Today’s guest post comes from our friend Libby from Cat Nap Chronicles.
Primal Instincts: Cat vs. Pet Fish
Your beloved house cat is a predator at heart. That is right, the secret is out. The common house cat was bred down into the species we know today, they were predators that ruled the forests, mountains, and open land. The house cat may appear to be nothing like wild cats, but the instinct to hunt is still in their DNA. We simply give it the name play rather than hunt.
In the beginning
At the beginning the appearance of the cat pawing at a glass aquarium occupied by shiny fish, may appear cute and adorable, but over a period of time this curiosity will grow, and result in the cat’s desire to be touch the fish, or attempt to remove it from its watery home. It is wise to make sure the cat knows not to be near the aquarium. Basically, prevent the action before it has a chance to develop into something more.
No Fish for Dinner
When you see your cat staring at that shiny fish tracking from one side of the tank, then it is wise to make sure they cat is aware that it is not allowed to watch the fish. This will lead from watching to touching. Some cats are able to reach the tank without much trouble, and this creates a bigger problem due to the cat’s natural curiosity and determination.
Placement is key
When you see the cat develop that curiosity, you can make it more difficult for the cat to reach the tank, or the fish. This can be done through placing the tank on a higher level that is unreachable by the cat, even if the cat were to attempt to jump. Another option is to use a type of tank that does not reflect the fish, as well as using a background in the tank that allows the fish to properly blend, like camouflage.
Maintain proper care
During the moments that you are forced to relocate the fish tank, and fish, as well as preparing each to remain off the cat’s radar, you should make sure the fish is not completely removed from the environment that is your house. The fish likes the interaction just as the cat does, and each are unique with their own traits, however one is naturally a prey animal, and the other is a predator. You should allow the fish to remain in a good location that is suitable for both providing the fish with the interaction it desires, while being sure the cat is unable to succeed in fishing for its next meal.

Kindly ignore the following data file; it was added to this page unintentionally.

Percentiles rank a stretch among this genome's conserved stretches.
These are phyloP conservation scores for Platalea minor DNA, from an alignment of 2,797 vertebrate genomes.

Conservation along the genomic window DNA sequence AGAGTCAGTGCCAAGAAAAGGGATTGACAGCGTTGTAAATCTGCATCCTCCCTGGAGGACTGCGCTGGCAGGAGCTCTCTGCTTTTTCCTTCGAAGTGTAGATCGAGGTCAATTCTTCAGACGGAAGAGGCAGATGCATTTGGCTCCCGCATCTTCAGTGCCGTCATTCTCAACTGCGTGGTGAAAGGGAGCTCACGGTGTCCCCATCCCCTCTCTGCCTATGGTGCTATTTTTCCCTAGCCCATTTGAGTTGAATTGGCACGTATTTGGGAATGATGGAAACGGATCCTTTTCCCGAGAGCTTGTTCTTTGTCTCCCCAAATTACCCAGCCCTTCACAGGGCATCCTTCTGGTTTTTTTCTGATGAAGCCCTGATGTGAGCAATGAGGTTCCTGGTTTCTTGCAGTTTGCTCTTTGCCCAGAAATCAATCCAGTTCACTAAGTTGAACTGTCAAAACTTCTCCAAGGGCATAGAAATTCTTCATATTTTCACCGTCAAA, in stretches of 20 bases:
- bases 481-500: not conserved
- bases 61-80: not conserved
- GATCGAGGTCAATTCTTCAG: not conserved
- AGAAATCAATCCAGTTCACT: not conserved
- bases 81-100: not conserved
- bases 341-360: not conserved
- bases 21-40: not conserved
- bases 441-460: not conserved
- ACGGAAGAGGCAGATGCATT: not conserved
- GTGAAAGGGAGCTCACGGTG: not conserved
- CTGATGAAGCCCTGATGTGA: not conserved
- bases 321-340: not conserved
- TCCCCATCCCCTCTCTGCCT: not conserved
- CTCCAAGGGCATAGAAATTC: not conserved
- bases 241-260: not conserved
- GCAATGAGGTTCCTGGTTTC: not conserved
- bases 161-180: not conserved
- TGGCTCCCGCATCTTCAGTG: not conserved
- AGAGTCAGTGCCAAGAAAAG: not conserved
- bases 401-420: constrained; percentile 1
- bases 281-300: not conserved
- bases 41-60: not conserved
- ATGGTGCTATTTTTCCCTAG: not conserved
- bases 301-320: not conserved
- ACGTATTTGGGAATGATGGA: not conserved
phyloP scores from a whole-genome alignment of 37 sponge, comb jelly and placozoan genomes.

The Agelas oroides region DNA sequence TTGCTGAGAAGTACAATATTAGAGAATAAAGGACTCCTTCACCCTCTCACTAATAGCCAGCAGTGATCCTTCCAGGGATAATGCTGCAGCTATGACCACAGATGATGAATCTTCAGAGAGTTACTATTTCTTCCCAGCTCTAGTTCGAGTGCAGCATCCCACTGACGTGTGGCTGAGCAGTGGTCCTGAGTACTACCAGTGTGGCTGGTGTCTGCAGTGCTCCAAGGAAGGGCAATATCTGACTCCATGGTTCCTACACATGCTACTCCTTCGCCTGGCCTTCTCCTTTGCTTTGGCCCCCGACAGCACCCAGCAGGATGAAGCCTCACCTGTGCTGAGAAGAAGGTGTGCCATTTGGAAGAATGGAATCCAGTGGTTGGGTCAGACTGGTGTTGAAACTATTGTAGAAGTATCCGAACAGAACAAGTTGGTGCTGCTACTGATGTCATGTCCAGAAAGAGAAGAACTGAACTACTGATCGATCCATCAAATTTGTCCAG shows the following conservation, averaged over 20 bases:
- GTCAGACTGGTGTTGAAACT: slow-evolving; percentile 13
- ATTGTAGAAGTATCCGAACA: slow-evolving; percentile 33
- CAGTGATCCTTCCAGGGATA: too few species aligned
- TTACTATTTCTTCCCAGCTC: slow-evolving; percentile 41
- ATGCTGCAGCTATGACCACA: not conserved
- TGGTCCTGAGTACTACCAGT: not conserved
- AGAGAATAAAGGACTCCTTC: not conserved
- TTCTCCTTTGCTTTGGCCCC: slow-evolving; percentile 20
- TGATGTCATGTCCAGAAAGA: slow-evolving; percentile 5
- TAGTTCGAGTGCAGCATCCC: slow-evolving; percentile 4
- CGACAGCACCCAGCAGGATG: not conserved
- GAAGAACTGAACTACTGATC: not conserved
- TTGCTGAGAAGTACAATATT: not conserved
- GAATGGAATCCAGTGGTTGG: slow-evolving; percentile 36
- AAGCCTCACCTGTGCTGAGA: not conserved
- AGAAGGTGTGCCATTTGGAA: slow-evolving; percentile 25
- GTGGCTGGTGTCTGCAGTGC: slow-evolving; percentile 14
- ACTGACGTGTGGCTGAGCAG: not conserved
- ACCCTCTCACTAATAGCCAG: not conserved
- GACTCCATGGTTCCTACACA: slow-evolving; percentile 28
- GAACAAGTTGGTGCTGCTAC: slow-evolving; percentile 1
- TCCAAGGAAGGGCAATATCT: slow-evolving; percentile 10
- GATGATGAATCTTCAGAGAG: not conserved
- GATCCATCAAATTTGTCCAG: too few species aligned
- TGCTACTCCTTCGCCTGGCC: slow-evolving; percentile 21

Let us take a moment and consider where this common house cat dates back to. Their ancestry, which is directly linked to the wild cats were become so familiar with through documentaries, zoos, or simply the opportunities to work one on one with different species of big cat. Upon close examination, you see a great deal similar between your common house cat, and the big cats wandering the wild. Their natural curiosity, the way they stalk their prey, whether that be their toys or their next meal. You can also see their similarities in their eyes and a desire to find the high places and watch the activity from above.
The cat is a wonderful creature, and extremely smart, but also powerful. This goes for your common house cat as well. Their claws can be just as deadly when not trimmed or maintained, as well as their sharp teeth, but make sure to think twice before declawing. Granted we see them play and think nothing of it, but the moment they need to turn on that instinct, or see something that pulls their curiosity, we witness the inner wild cat come to view.
To properly prevent your cat from claiming the fish for itself, you must understand how the cat is capable of reaching the fish, and then work against them to keep the two from meeting. Some additional options aside from what was mentioned above, are to keep all shelves away from the aquarium, as well as placing a top over the aquarium with a strong latch to keep the cat from having the ability to lift or remove the top.
Author Bio: Libby is a self-proclaimed crazy cat lady. She enjoys reading a book with her kitty, King Henry, and writing for Cat Nap Chronicles.
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